COVID-19 Vaccination in Children 5-11 years of Age
By Jessica Graham, M.D., Pediatric Emergency Physician, MCS Parent and Thomas Hanff, M.D., Heart Failure Cardiologist, MCS Parent
Pfizer recently performed an mRNA vaccine trial in children aged 5-11. After study results were released, an emergency use authorization (EUA) was approved for children in this age range. However, some parents still have questions or concerns.
|Reason for Hesitation
|Facts About COVID-19 and Vaccination
|COVID infection is mild in most kids.
|The Delta surge has increased hospitalization five-fold among childrena
8300 kids 5-11 have been hospitalized due to COVID-19b,c
30% of kids hospitalized with COVID-19 had no underlying health conditionsb
172 kids aged 5-11 have died from COVID-19 b
2316 kids aged 5-11 have developed MIS-C after COVID-19
2% of kids who get COVID experience post-acute “long-COVID” sequelaed
|I’m concerned the vaccine will cause my child to have myocarditis.
|There were zero cases of myocarditis in Pfizer’s mRNA vaccine trials in kids aged 5-11e*
When they occur in older children, the cardiac effects of the COVID virus and MIS-C are more severe than those from the vaccinef
|I think I’ll just wait to see how other kids do.
|Utah’s COVID-19 numbers are still high, with holidays coming up and your child in school, there is a chance they would get COVID while waiting to see what happens to kids getting vaccine
Getting vaccinated helps keep vulnerable members of the community (babies, immunocompromised, those who cannot get vaccinated) safec
|I don’t want to negatively affect my child’s fertility.
|There is no evidence that the COViD-19 vaccine causes fertility problemsg
|I don’t want my kid to have to suffer from the side effects.
|The CDC recommends vaccination in children who have had SARS-CoV-2 infectionc
Antibody responses to immunization are generally more robust and predictable, and potentially longer lasting, than natural immunity from the infection
|My child is really good at wearing a mask.
|Masks are very helpful at helping prevent infection, but not perfect, especially when infected people aren’t wearing themh
|I looked at the Vaccine Adverse Event Reporting System and saw some scary side effects .
|VAERS is solely a place for people to report things that happen around the time when they get the vaccine; it does not guarantee causationi
|I’m concerned the vaccine may alter my child’s DNA.
|COVID-19 vaccines do not change or interact with DNA in any wayi
|The vaccine development and testing process was rushed.
|Coronavirus and mRNA vaccines have been studied and developed for over 2 decadesj
|I plan to wait until my 11-year-old is 12 so they can get the higher dose.
|The lower dose led to just as robust an immune response with fewer side effectsk
- Trial included ~3100 children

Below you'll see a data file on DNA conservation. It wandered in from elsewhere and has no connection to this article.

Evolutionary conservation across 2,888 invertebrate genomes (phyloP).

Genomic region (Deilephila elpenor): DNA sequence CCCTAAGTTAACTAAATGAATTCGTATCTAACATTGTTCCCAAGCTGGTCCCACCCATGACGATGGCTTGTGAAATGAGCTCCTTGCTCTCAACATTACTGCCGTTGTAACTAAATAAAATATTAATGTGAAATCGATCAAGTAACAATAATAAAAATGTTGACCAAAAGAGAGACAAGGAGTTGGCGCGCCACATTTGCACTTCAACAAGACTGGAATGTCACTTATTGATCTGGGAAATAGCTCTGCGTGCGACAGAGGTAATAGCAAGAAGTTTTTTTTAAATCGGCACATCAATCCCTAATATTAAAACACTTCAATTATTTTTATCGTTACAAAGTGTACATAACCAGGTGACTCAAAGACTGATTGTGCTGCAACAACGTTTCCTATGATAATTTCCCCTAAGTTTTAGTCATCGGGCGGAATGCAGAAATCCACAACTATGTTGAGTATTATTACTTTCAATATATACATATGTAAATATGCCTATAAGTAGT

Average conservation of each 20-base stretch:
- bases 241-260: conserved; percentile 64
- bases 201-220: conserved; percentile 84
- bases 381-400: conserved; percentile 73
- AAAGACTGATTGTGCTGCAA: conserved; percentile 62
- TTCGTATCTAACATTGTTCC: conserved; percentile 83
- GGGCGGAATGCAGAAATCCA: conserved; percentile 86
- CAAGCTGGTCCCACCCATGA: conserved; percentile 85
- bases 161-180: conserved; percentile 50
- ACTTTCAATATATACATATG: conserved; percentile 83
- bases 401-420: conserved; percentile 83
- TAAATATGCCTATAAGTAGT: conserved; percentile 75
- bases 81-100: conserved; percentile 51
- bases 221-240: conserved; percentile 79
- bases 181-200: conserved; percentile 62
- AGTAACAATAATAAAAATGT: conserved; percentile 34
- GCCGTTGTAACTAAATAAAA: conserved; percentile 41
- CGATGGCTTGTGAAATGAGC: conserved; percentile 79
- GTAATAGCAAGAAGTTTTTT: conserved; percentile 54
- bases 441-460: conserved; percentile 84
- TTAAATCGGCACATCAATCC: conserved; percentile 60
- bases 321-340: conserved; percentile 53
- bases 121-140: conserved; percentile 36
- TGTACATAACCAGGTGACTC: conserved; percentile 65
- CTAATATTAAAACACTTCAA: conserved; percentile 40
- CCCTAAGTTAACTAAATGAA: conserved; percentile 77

- Children received 10-mcg dose (1/3 the adult dose)
- Vaccine efficacy 91% (high compared with many other vaccines)
*In older children (16-29 years), the incidence of myopericarditis after vaccine is 1 per 5,750. Therefore, it is possible that because even if myopericarditis were going to occur at the same rate in the 5-11 age group, the trial would not pick it up because the total number of children in the trial was less than this.
- Most cases of myopericarditis have occurred between 16-29 years; Rates of myopericarditis after vaccination are much lower in the 12-15 year age group in studies done in Israel and the U.S
- It is hypothesized that the lower dose used in children 5-11 is less likely to cause myocarditis
- In general, the incidence of myocarditis from other causes is lower in this age groupf; myocarditis mostly happens in post-pubertal kids
- Even if it does occur, the cases of myopericarditis have overall been mild and children have recovered well
Our gratitude to Jessica and Thomas for writing this very helpful article.
f Vaccine-related myocarditis is milder compared to MIS-C (Comparison of MIS-C Related Myocarditis, Classic Viral Myocarditis, and COVID-19 Vaccine related Myocarditis in Children. Trisha Patel, Michael Kelleman, Zachary West, Andrew Peter, Matthew Dove, AreneButto, Matthew E. Oster; medRxiv 2021.10.05.21264581; doi:https://doi.org/10.1101/2021.10.05.21264581)
An evidence review of face masks against COVID-19, Jeremy Howard, Austin Huang, Zhiyuan Li, Zeynep Tufekci, Vladimir Zdimal, Helene-Mari van der Westhuizen, Arne von Delft, Amy Price, Lex Fridman, Lei-Han Tang, Viola Tang, Gregory L. Watson, Christina E. Bax, ReshamaShaikh, Frederik Questier, Danny Hernandez, Larry F. Chu, Christina M.Ramirez, Anne W. Rimoin. Proceedings of the National Academy of Sciences Jan 2021, 118 (4) e2014564118; DOI:10.1073/pnas.2014564118